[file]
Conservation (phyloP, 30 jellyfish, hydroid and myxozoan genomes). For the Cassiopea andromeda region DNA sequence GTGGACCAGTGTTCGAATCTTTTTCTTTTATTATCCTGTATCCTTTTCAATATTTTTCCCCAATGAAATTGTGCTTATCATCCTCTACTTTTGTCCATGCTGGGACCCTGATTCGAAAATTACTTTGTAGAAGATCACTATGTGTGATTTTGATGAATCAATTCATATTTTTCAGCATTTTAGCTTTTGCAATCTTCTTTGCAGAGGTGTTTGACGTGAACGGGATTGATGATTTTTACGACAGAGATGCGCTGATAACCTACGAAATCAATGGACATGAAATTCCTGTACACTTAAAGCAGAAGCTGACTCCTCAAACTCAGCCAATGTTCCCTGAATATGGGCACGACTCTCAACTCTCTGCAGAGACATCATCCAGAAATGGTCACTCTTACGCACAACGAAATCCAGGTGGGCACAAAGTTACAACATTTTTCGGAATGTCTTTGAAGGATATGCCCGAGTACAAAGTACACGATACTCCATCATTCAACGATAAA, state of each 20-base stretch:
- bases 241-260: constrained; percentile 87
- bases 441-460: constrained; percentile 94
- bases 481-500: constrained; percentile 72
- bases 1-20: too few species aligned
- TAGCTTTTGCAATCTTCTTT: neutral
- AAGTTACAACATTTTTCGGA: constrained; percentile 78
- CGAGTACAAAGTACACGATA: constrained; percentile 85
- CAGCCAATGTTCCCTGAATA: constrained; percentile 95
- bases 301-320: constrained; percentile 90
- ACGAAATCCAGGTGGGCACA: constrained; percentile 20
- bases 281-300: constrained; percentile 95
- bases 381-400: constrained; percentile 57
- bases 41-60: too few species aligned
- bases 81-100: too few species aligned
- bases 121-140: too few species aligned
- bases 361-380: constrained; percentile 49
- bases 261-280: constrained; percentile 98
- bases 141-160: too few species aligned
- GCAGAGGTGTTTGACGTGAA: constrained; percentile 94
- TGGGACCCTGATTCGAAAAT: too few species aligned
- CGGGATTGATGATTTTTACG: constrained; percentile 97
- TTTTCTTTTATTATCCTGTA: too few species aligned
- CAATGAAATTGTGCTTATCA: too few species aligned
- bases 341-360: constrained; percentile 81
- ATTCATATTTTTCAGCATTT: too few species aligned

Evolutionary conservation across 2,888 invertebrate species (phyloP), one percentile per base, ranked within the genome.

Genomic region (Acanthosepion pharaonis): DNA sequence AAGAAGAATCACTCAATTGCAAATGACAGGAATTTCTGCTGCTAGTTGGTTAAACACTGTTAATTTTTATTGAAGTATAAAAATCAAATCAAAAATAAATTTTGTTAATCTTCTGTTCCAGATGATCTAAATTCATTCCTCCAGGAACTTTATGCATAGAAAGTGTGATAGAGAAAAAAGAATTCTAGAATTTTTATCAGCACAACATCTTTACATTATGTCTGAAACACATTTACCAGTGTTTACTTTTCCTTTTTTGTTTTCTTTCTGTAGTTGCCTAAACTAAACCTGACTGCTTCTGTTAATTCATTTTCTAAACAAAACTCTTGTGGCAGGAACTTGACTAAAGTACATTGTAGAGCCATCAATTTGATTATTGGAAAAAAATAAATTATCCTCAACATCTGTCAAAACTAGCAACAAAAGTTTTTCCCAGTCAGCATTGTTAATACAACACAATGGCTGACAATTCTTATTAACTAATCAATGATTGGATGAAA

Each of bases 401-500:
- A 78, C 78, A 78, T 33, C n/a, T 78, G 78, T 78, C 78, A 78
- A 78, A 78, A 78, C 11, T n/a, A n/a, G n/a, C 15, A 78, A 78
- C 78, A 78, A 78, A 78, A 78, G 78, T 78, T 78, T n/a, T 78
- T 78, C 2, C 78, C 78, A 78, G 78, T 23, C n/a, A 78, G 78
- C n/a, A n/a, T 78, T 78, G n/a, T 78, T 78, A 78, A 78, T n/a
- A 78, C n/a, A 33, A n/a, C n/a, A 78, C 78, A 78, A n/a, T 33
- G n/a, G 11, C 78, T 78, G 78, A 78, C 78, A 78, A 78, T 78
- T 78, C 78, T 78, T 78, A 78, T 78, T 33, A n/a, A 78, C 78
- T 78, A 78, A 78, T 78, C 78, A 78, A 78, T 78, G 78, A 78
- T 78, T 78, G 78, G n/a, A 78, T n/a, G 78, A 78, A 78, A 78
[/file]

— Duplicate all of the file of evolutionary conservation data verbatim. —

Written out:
Conservation (phyloP, 30 jellyfish, hydroid and myxozoan genomes). For the Cassiopea andromeda region DNA sequence GTGGACCAGTGTTCGAATCTTTTTCTTTTATTATCCTGTATCCTTTTCAATATTTTTCCCCAATGAAATTGTGCTTATCATCCTCTACTTTTGTCCATGCTGGGACCCTGATTCGAAAATTACTTTGTAGAAGATCACTATGTGTGATTTTGATGAATCAATTCATATTTTTCAGCATTTTAGCTTTTGCAATCTTCTTTGCAGAGGTGTTTGACGTGAACGGGATTGATGATTTTTACGACAGAGATGCGCTGATAACCTACGAAATCAATGGACATGAAATTCCTGTACACTTAAAGCAGAAGCTGACTCCTCAAACTCAGCCAATGTTCCCTGAATATGGGCACGACTCTCAACTCTCTGCAGAGACATCATCCAGAAATGGTCACTCTTACGCACAACGAAATCCAGGTGGGCACAAAGTTACAACATTTTTCGGAATGTCTTTGAAGGATATGCCCGAGTACAAAGTACACGATACTCCATCATTCAACGATAAA, state of each 20-base stretch:
- bases 241-260: constrained; percentile 87
- bases 441-460: constrained; percentile 94
- bases 481-500: constrained; percentile 72
- bases 1-20: too few species aligned
- TAGCTTTTGCAATCTTCTTT: neutral
- AAGTTACAACATTTTTCGGA: constrained; percentile 78
- CGAGTACAAAGTACACGATA: constrained; percentile 85
- CAGCCAATGTTCCCTGAATA: constrained; percentile 95
- bases 301-320: constrained; percentile 90
- ACGAAATCCAGGTGGGCACA: constrained; percentile 20
- bases 281-300: constrained; percentile 95
- bases 381-400: constrained; percentile 57
- bases 41-60: too few species aligned
- bases 81-100: too few species aligned
- bases 121-140: too few species aligned
- bases 361-380: constrained; percentile 49
- bases 261-280: constrained; percentile 98
- bases 141-160: too few species aligned
- GCAGAGGTGTTTGACGTGAA: constrained; percentile 94
- TGGGACCCTGATTCGAAAAT: too few species aligned
- CGGGATTGATGATTTTTACG: constrained; percentile 97
- TTTTCTTTTATTATCCTGTA: too few species aligned
- CAATGAAATTGTGCTTATCA: too few species aligned
- bases 341-360: constrained; percentile 81
- ATTCATATTTTTCAGCATTT: too few species aligned

Evolutionary conservation across 2,888 invertebrate species (phyloP), one percentile per base, ranked within the genome.

Genomic region (Acanthosepion pharaonis): DNA sequence AAGAAGAATCACTCAATTGCAAATGACAGGAATTTCTGCTGCTAGTTGGTTAAACACTGTTAATTTTTATTGAAGTATAAAAATCAAATCAAAAATAAATTTTGTTAATCTTCTGTTCCAGATGATCTAAATTCATTCCTCCAGGAACTTTATGCATAGAAAGTGTGATAGAGAAAAAAGAATTCTAGAATTTTTATCAGCACAACATCTTTACATTATGTCTGAAACACATTTACCAGTGTTTACTTTTCCTTTTTTGTTTTCTTTCTGTAGTTGCCTAAACTAAACCTGACTGCTTCTGTTAATTCATTTTCTAAACAAAACTCTTGTGGCAGGAACTTGACTAAAGTACATTGTAGAGCCATCAATTTGATTATTGGAAAAAAATAAATTATCCTCAACATCTGTCAAAACTAGCAACAAAAGTTTTTCCCAGTCAGCATTGTTAATACAACACAATGGCTGACAATTCTTATTAACTAATCAATGATTGGATGAAA

Each of bases 401-500:
- A 78, C 78, A 78, T 33, C n/a, T 78, G 78, T 78, C 78, A 78
- A 78, A 78, A 78, C 11, T n/a, A n/a, G n/a, C 15, A 78, A 78
- C 78, A 78, A 78, A 78, A 78, G 78, T 78, T 78, T n/a, T 78
- T 78, C 2, C 78, C 78, A 78, G 78, T 23, C n/a, A 78, G 78
- C n/a, A n/a, T 78, T 78, G n/a, T 78, T 78, A 78, A 78, T n/a
- A 78, C n/a, A 33, A n/a, C n/a, A 78, C 78, A 78, A n/a, T 33
- G n/a, G 11, C 78, T 78, G 78, A 78, C 78, A 78, A 78, T 78
- T 78, C 78, T 78, T 78, A 78, T 78, T 33, A n/a, A 78, C 78
- T 78, A 78, A 78, T 78, C 78, A 78, A 78, T 78, G 78, A 78
- T 78, T 78, G 78, G n/a, A 78, T n/a, G 78, A 78, A 78, A 78